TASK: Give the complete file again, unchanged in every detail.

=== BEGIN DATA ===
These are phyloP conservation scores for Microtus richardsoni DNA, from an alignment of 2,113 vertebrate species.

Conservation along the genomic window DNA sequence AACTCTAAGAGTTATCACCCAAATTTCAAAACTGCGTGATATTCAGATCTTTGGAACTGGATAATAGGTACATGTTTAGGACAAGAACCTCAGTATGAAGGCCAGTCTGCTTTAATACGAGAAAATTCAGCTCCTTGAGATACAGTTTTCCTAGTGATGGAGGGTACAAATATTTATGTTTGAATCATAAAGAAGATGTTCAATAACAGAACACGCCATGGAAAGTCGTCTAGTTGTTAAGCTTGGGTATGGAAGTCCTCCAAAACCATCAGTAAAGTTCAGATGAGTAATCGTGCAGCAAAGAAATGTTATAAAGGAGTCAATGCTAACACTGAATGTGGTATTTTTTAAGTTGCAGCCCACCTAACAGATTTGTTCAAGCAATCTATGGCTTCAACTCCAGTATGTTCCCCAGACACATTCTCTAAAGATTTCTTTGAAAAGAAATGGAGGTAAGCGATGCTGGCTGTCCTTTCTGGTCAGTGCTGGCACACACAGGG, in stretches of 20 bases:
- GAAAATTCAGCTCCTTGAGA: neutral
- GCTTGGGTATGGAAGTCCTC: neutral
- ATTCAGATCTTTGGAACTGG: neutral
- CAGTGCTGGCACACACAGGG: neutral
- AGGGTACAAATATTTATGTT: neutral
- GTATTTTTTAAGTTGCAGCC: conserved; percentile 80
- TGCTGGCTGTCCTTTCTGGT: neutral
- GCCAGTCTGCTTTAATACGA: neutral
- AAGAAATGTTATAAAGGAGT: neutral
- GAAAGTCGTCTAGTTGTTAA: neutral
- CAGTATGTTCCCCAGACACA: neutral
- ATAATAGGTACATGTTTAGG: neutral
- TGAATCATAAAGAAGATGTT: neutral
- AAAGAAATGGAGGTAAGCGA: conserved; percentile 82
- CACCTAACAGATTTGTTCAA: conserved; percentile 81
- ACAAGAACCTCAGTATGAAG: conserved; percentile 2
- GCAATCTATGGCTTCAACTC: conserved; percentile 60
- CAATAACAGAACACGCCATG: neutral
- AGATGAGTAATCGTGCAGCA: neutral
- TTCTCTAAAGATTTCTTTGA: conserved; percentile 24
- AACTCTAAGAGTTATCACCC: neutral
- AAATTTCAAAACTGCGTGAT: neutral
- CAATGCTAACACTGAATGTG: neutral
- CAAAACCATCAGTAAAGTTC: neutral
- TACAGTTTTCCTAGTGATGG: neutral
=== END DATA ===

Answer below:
These are phyloP conservation scores for Microtus richardsoni DNA, from an alignment of 2,113 vertebrate species.

Conservation along the genomic window DNA sequence AACTCTAAGAGTTATCACCCAAATTTCAAAACTGCGTGATATTCAGATCTTTGGAACTGGATAATAGGTACATGTTTAGGACAAGAACCTCAGTATGAAGGCCAGTCTGCTTTAATACGAGAAAATTCAGCTCCTTGAGATACAGTTTTCCTAGTGATGGAGGGTACAAATATTTATGTTTGAATCATAAAGAAGATGTTCAATAACAGAACACGCCATGGAAAGTCGTCTAGTTGTTAAGCTTGGGTATGGAAGTCCTCCAAAACCATCAGTAAAGTTCAGATGAGTAATCGTGCAGCAAAGAAATGTTATAAAGGAGTCAATGCTAACACTGAATGTGGTATTTTTTAAGTTGCAGCCCACCTAACAGATTTGTTCAAGCAATCTATGGCTTCAACTCCAGTATGTTCCCCAGACACATTCTCTAAAGATTTCTTTGAAAAGAAATGGAGGTAAGCGATGCTGGCTGTCCTTTCTGGTCAGTGCTGGCACACACAGGG, in stretches of 20 bases:
- GAAAATTCAGCTCCTTGAGA: neutral
- GCTTGGGTATGGAAGTCCTC: neutral
- ATTCAGATCTTTGGAACTGG: neutral
- CAGTGCTGGCACACACAGGG: neutral
- AGGGTACAAATATTTATGTT: neutral
- GTATTTTTTAAGTTGCAGCC: conserved; percentile 80
- TGCTGGCTGTCCTTTCTGGT: neutral
- GCCAGTCTGCTTTAATACGA: neutral
- AAGAAATGTTATAAAGGAGT: neutral
- GAAAGTCGTCTAGTTGTTAA: neutral
- CAGTATGTTCCCCAGACACA: neutral
- ATAATAGGTACATGTTTAGG: neutral
- TGAATCATAAAGAAGATGTT: neutral
- AAAGAAATGGAGGTAAGCGA: conserved; percentile 82
- CACCTAACAGATTTGTTCAA: conserved; percentile 81
- ACAAGAACCTCAGTATGAAG: conserved; percentile 2
- GCAATCTATGGCTTCAACTC: conserved; percentile 60
- CAATAACAGAACACGCCATG: neutral
- AGATGAGTAATCGTGCAGCA: neutral
- TTCTCTAAAGATTTCTTTGA: conserved; percentile 24
- AACTCTAAGAGTTATCACCC: neutral
- AAATTTCAAAACTGCGTGAT: neutral
- CAATGCTAACACTGAATGTG: neutral
- CAAAACCATCAGTAAAGTTC: neutral
- TACAGTTTTCCTAGTGATGG: neutral